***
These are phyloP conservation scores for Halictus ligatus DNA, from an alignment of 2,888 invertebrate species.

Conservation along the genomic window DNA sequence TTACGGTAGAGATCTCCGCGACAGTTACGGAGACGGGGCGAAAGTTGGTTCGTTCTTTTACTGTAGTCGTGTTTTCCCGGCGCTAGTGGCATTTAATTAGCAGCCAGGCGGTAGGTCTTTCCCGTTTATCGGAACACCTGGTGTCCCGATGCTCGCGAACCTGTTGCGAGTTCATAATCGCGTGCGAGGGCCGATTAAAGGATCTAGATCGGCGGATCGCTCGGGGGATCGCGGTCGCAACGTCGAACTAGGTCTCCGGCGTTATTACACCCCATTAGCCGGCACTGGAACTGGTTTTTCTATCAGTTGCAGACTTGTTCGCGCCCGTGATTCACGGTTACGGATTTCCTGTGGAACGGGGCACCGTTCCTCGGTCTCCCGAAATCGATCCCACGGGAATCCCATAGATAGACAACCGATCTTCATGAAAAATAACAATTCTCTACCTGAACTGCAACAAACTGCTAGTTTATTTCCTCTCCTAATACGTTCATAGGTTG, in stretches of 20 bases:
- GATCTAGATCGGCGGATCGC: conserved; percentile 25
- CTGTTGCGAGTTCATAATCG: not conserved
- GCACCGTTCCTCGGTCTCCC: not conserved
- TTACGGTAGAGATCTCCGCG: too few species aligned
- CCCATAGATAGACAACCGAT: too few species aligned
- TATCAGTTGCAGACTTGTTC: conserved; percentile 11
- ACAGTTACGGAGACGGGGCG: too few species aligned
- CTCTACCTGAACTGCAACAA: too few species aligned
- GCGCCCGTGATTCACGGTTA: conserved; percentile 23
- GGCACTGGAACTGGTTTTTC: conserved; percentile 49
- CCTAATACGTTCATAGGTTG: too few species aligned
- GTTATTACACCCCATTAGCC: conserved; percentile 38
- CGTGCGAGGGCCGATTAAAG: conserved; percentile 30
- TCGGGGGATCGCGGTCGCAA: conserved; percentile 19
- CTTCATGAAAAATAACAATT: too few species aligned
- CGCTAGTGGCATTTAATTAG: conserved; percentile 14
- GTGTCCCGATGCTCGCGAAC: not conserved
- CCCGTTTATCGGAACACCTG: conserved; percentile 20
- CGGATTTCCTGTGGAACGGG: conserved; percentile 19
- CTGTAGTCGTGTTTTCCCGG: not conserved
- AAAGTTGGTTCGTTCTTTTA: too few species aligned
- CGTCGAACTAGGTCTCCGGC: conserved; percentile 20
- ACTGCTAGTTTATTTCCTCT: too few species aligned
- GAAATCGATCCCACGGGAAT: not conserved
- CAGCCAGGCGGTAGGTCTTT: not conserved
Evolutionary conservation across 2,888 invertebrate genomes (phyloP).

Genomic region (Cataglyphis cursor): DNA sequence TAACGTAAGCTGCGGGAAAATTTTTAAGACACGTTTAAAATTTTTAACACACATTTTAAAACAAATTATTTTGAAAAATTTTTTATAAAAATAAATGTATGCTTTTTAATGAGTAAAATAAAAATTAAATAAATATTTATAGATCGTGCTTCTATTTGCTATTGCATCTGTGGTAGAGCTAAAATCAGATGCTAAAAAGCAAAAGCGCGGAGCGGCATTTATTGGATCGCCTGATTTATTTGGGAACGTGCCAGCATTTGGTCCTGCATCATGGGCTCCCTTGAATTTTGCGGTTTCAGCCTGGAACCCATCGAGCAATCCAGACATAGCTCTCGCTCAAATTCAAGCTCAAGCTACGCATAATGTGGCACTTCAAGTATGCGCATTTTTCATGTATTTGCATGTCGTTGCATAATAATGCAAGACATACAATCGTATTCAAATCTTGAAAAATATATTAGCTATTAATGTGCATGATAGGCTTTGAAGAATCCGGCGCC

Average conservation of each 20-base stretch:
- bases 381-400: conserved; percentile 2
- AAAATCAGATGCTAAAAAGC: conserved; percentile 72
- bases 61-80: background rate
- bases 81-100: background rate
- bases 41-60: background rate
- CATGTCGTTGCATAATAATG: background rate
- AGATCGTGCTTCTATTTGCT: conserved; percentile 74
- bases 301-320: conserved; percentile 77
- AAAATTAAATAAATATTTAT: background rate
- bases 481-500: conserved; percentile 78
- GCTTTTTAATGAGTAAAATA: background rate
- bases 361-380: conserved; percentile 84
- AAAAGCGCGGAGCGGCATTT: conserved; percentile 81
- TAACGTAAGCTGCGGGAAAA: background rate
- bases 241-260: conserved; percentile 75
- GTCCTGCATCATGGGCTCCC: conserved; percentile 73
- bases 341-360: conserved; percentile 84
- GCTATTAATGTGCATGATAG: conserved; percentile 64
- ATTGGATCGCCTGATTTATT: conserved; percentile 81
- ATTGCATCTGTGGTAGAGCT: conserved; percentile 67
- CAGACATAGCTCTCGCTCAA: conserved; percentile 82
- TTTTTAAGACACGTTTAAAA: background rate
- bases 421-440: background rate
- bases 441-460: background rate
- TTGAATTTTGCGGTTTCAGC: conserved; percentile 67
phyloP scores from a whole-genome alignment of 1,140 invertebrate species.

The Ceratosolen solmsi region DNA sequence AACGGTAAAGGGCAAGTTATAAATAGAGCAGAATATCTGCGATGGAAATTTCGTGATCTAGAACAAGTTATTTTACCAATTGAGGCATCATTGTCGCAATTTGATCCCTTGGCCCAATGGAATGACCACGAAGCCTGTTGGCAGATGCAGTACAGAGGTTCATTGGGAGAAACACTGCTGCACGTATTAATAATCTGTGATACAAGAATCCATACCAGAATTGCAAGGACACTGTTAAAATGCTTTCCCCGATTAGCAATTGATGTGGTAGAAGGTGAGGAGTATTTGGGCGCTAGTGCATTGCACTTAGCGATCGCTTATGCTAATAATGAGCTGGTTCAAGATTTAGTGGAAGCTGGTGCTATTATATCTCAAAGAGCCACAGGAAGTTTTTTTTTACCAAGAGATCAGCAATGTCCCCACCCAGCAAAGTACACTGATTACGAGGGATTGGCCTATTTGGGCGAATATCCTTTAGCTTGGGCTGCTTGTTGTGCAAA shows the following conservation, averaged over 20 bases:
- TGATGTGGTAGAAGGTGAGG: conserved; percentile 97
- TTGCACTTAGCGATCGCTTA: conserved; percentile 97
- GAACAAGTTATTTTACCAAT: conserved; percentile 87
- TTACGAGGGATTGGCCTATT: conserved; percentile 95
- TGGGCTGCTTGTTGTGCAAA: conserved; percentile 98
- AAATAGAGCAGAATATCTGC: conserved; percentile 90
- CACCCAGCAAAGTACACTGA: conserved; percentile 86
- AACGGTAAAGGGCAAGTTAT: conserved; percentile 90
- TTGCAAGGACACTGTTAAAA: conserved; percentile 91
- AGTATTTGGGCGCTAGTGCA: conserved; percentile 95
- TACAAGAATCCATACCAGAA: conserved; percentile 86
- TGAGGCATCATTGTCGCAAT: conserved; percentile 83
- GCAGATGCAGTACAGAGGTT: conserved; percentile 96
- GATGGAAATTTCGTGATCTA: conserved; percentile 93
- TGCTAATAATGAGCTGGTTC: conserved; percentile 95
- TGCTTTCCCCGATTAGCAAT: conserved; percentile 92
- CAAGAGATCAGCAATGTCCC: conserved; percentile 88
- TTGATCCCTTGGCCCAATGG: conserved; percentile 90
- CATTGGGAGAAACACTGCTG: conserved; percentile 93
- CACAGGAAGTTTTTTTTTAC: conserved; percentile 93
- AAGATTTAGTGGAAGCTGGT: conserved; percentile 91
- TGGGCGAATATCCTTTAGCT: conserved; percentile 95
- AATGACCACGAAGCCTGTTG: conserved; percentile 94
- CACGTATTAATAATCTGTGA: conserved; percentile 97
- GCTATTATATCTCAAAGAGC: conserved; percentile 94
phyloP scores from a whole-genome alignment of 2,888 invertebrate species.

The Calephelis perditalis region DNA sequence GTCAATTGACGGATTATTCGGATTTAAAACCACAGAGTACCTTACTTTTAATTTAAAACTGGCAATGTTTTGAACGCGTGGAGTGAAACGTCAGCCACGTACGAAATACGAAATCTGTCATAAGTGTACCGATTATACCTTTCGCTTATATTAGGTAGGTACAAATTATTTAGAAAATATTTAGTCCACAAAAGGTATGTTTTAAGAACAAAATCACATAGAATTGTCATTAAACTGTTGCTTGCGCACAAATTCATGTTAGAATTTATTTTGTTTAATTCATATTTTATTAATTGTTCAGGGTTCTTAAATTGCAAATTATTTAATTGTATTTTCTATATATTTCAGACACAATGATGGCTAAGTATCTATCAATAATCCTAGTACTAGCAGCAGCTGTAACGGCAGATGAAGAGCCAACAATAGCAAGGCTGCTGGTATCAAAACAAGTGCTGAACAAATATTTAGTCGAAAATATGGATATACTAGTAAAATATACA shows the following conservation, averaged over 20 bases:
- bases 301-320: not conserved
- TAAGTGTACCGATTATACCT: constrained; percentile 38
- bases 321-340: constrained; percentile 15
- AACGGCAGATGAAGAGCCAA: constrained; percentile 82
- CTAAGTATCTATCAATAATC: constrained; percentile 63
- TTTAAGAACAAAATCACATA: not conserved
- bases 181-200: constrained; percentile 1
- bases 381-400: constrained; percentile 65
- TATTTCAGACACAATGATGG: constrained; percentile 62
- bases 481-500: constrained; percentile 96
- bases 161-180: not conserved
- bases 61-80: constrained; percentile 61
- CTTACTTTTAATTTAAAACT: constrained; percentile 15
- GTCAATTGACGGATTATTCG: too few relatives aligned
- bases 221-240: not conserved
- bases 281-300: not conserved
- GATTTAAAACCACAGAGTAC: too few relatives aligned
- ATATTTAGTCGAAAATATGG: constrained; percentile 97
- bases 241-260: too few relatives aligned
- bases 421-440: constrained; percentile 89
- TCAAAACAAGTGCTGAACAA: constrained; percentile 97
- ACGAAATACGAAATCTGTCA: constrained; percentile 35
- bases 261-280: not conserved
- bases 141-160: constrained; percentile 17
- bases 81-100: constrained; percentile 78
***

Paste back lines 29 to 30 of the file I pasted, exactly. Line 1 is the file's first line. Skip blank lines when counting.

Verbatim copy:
Genomic region (Cataglyphis cursor): DNA sequence TAACGTAAGCTGCGGGAAAATTTTTAAGACACGTTTAAAATTTTTAACACACATTTTAAAACAAATTATTTTGAAAAATTTTTTATAAAAATAAATGTATGCTTTTTAATGAGTAAAATAAAAATTAAATAAATATTTATAGATCGTGCTTCTATTTGCTATTGCATCTGTGGTAGAGCTAAAATCAGATGCTAAAAAGCAAAAGCGCGGAGCGGCATTTATTGGATCGCCTGATTTATTTGGGAACGTGCCAGCATTTGGTCCTGCATCATGGGCTCCCTTGAATTTTGCGGTTTCAGCCTGGAACCCATCGAGCAATCCAGACATAGCTCTCGCTCAAATTCAAGCTCAAGCTACGCATAATGTGGCACTTCAAGTATGCGCATTTTTCATGTATTTGCATGTCGTTGCATAATAATGCAAGACATACAATCGTATTCAAATCTTGAAAAATATATTAGCTATTAATGTGCATGATAGGCTTTGAAGAATCCGGCGCC

Average conservation of each 20-base stretch: